Developing next generation or first-commercial fuels, chemicals or power plants is a multifaceted endeavor with many moving parts. Although operations and maintenance (O&M) is but one issue of many, companies that embrace the criticality of early O&M planning, in conjunction with a capabilities assessment, will shorten the development cycle, achieve financing quicker and improve their chances of commercial operations success. Did you know?
• Over the life of a typical project, O&M costs will exceed CAPEX.
• Approximately three out of four projects fail to achieve pro forma estimates.
• Sub-standard O&M accounts for two of the top five reasons commercial plants fail.
• Investment-based O&M yields significantly better results than cost-based O&M.
Penny wise, pound foolish
Most of us have heard the old English saying, “penny wise and pound foolish,” and probably have an image of someone who, by fussing over trivial amounts of money to such an extent, misses much more significant opportunities. The commercial operation of a greenfield power or biofuels facility represents a great example. Does it make more sense to focus on scrutinizing O&M costs to save tens of thousands of dollars or to invest in an industry-leading operations practice to boost the bottom line by hundreds of thousands or even millions?
Investment-based approach to O&M
Most developers and future plant owners face so many challenges on the road to commercialization that plant O&M is often an afterthought. So much time, effort and resources are expended to ready a project for construction that what happens next is often a surprise. And yet, all roads ultimately lead to commercial operations. If the plant performs well, sales will be robust, cash flow will be stable, debt will be paid down and equity shareholders will earn a return.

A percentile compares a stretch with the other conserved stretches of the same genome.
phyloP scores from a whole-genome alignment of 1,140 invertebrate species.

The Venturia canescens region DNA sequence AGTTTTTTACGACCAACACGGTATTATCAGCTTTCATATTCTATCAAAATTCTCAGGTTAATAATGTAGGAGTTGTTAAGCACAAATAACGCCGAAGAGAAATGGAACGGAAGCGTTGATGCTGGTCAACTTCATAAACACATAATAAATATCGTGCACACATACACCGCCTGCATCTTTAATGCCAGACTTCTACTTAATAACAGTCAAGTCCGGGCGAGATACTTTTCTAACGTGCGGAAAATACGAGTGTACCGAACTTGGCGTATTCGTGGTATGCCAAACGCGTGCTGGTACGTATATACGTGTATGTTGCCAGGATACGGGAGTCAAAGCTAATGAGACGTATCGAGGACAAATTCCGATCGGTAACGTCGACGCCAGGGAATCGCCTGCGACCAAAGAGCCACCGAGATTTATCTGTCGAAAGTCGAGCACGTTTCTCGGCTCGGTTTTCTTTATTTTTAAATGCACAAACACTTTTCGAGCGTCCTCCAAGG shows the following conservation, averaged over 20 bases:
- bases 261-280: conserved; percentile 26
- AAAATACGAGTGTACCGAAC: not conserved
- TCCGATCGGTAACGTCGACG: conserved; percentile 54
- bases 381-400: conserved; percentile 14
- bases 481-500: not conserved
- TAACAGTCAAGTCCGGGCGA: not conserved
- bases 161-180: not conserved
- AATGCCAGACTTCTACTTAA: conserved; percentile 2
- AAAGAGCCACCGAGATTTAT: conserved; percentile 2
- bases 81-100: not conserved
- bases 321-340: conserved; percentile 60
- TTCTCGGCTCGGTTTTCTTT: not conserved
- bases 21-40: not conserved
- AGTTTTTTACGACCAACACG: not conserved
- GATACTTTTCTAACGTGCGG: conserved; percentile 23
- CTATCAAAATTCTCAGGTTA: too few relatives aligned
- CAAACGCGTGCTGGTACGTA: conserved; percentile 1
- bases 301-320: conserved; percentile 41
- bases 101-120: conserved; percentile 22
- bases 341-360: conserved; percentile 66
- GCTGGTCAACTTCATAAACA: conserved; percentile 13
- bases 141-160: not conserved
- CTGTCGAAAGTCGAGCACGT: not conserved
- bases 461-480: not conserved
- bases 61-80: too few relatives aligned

Ultimately, investing tens of millions of dollars into a production asset demands an investment-based approach to O&M rather than a cost-based approach. An investment-based focus builds the plant operations organization according to the required oversight, staff, programs and training to optimize safety, compliance, cost-effectiveness and performance within the expectation of a dynamic environment. A cost-based approach seeks merely to minimize costs within a steady-state environment.
The benefits of a strategic O&M partner
Developers and owners that do not possess the experience base or organizational structure to support commercial operations would benefit from the addition of O&M expertise via a creditworthy, third-party O&M contractor. As part of the development team, an O&M contractor can add tremendous value to the project financing route by possessing the experience, management, technical talent and a programmatic approach necessary to mitigate start-up, scale-up and commercial operations risks. “Third-party” and “independent” designations are important to ensure a contractor is 100 percent aligned with the project and committed to implementing an operating plan designed to meet owner objectives.
The following are just a few of the many tangible benefits potentially gained by employing an experienced third-party operator:
• Greater safety and compliance
• Revenue and performance optimization
• Cost effectiveness and cost avoidance
• Professional project oversight and commercial plant support
• Recruit, train and retain top talent
• Enhance financeability and mitigate commercial and technology risk
For more information, visit www.naes.com or call (425) 961-4700.